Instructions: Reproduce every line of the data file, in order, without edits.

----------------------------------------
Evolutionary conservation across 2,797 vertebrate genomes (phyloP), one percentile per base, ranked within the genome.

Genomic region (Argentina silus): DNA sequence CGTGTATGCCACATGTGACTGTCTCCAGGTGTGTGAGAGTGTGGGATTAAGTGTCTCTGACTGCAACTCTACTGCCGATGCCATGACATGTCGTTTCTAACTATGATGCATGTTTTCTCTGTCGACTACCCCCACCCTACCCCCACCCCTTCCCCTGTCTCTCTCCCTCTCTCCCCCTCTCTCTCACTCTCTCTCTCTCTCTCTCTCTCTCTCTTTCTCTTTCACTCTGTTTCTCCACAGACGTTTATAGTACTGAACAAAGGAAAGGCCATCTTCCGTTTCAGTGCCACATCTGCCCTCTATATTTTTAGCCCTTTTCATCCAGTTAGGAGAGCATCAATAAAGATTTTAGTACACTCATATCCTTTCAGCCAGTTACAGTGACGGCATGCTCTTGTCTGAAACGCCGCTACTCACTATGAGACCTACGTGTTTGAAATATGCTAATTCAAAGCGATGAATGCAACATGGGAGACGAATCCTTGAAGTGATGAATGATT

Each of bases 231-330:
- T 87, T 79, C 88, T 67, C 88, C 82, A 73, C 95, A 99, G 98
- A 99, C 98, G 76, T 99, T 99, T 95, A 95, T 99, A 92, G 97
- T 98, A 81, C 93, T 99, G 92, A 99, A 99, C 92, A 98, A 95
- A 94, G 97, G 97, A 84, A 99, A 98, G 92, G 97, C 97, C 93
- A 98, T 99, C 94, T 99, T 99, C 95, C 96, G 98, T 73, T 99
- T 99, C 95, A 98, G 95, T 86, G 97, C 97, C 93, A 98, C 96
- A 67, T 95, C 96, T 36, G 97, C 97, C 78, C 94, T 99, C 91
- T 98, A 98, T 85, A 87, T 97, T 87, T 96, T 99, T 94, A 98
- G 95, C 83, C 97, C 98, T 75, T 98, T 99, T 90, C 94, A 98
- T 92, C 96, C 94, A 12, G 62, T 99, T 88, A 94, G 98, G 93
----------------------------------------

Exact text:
Evolutionary conservation across 2,797 vertebrate genomes (phyloP), one percentile per base, ranked within the genome.

Genomic region (Argentina silus): DNA sequence CGTGTATGCCACATGTGACTGTCTCCAGGTGTGTGAGAGTGTGGGATTAAGTGTCTCTGACTGCAACTCTACTGCCGATGCCATGACATGTCGTTTCTAACTATGATGCATGTTTTCTCTGTCGACTACCCCCACCCTACCCCCACCCCTTCCCCTGTCTCTCTCCCTCTCTCCCCCTCTCTCTCACTCTCTCTCTCTCTCTCTCTCTCTCTCTTTCTCTTTCACTCTGTTTCTCCACAGACGTTTATAGTACTGAACAAAGGAAAGGCCATCTTCCGTTTCAGTGCCACATCTGCCCTCTATATTTTTAGCCCTTTTCATCCAGTTAGGAGAGCATCAATAAAGATTTTAGTACACTCATATCCTTTCAGCCAGTTACAGTGACGGCATGCTCTTGTCTGAAACGCCGCTACTCACTATGAGACCTACGTGTTTGAAATATGCTAATTCAAAGCGATGAATGCAACATGGGAGACGAATCCTTGAAGTGATGAATGATT

Each of bases 231-330:
- T 87, T 79, C 88, T 67, C 88, C 82, A 73, C 95, A 99, G 98
- A 99, C 98, G 76, T 99, T 99, T 95, A 95, T 99, A 92, G 97
- T 98, A 81, C 93, T 99, G 92, A 99, A 99, C 92, A 98, A 95
- A 94, G 97, G 97, A 84, A 99, A 98, G 92, G 97, C 97, C 93
- A 98, T 99, C 94, T 99, T 99, C 95, C 96, G 98, T 73, T 99
- T 99, C 95, A 98, G 95, T 86, G 97, C 97, C 93, A 98, C 96
- A 67, T 95, C 96, T 36, G 97, C 97, C 78, C 94, T 99, C 91
- T 98, A 98, T 85, A 87, T 97, T 87, T 96, T 99, T 94, A 98
- G 95, C 83, C 97, C 98, T 75, T 98, T 99, T 90, C 94, A 98
- T 92, C 96, C 94, A 12, G 62, T 99, T 88, A 94, G 98, G 93